MVFF’s ‘Dina’ is a personal look at a unique love story

0
"Dina" tells the story of a couple on the autism spectrum who are planning a wedding. —Courtesy Cinereach

The Martha’s Vineyard Film Festival (MVFF) and the Island Autism Group are coming together to present the winner of the Grand Jury Prize from the 2017 Sundance Film Festival, “Dina.” The documentary film follows the story of the main character, Dina, a 48-year-old woman with Asperger’s, as she invites her fiancé Scott, a quiet Walmart door greeter, to move in with her. Scott, who also has Asperger’s — generally considered being on the high-functioning end of the autism spectrum — brings his own challenges into the relationship.

Dina lost her first husband to cancer, and survived a brutally abusive relationship before she gets together with Scott. All that is changed in her new relationship. This is a woman who knows what she wants; Scott is less sure he can hold up his end of the bargain — especially in the more physically intimate aspects of their relationship.

The film takes an inside, honest look at the obstacles the couple experience, following their everyday lives as they prepare for the wedding. It reveals how Dina faces their relationship challenges in a way more fearless than most. After overcoming tragedy, Dina is the star of her own story, one that gives hope to anyone looking for love, and establishes that people considered “disabled” are very able, even in establishing a romantic relationship.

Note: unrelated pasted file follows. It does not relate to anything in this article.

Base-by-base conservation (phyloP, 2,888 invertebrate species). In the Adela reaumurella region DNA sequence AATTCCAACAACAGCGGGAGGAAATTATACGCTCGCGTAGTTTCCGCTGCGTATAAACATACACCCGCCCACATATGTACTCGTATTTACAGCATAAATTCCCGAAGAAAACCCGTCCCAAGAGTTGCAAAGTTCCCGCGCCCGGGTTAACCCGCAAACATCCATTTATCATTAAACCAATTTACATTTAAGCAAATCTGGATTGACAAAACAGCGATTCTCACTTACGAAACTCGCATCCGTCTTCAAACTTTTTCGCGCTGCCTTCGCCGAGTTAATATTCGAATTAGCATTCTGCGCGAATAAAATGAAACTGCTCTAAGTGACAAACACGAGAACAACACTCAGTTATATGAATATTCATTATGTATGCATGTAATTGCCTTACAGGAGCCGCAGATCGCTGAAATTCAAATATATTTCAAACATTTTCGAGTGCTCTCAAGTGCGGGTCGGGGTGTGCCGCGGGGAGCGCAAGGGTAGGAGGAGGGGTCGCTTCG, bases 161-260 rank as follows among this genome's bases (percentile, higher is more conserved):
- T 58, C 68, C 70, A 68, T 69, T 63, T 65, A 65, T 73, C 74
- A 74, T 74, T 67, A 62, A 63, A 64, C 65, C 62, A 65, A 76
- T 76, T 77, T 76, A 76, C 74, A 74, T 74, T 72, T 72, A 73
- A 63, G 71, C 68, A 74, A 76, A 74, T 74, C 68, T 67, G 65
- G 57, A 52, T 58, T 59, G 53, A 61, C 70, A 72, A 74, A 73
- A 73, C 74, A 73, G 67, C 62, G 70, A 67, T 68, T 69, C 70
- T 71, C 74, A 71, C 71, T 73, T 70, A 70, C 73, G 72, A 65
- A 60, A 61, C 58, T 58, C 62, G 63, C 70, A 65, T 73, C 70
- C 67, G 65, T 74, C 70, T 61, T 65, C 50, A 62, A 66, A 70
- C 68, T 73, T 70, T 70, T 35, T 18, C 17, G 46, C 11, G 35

Brian Ditchfield, MVFF programming and managing director, said “Dina” was his favorite film of the year.

The two film subjects are so incredibly honest about love, sex, and living together. That honesty, combined with the way the film is shot and edited, makes it feel more like a narrative film than a documentary. It is definitely not to be missed,” Mr. Ditchfield said.

The Island Autism Group partnered with the MVFF last year for a screening of “Life Animated,” another film that highlighted autism.

“It was a really successful event for both organizations,” Mr.Ditchfield said. “We wanted to capitalize on that success and keep the collaboration growing this year. The Island Autism Group is doing amazing work, and I’m glad the MVFF can be a small part in spreading the word about their efforts.”

The Island Autism Group has been around for more than 10 years, providing goods and services for the Island’s autistic population. They’ve provided well over $100,000 in iPads, therapeutic riding sessions, drumming sessions, therapies, communication technology, and financial assistance for Island students and their families. Kevin McGrath, a member of the board of directors for the IAG, said the nonprofit organization is happy to work with the MVFF again this summer.

“The IAG is looking forward to partnering with the MVFF, and we thank them for their continuing support, and for recognizing the need to build a better future for people and families living with autism on the Island,” Mr. McGrath said.

The film plays on Wednesday, July 12, at the Chilmark Community Center, with dinner and live music at 6:30 pm. The film begins at 8 pm; $10 members; $20 general admission; couch seats available for a $5 upgrade. Islander worker’s discount available. Visit tmvff.org.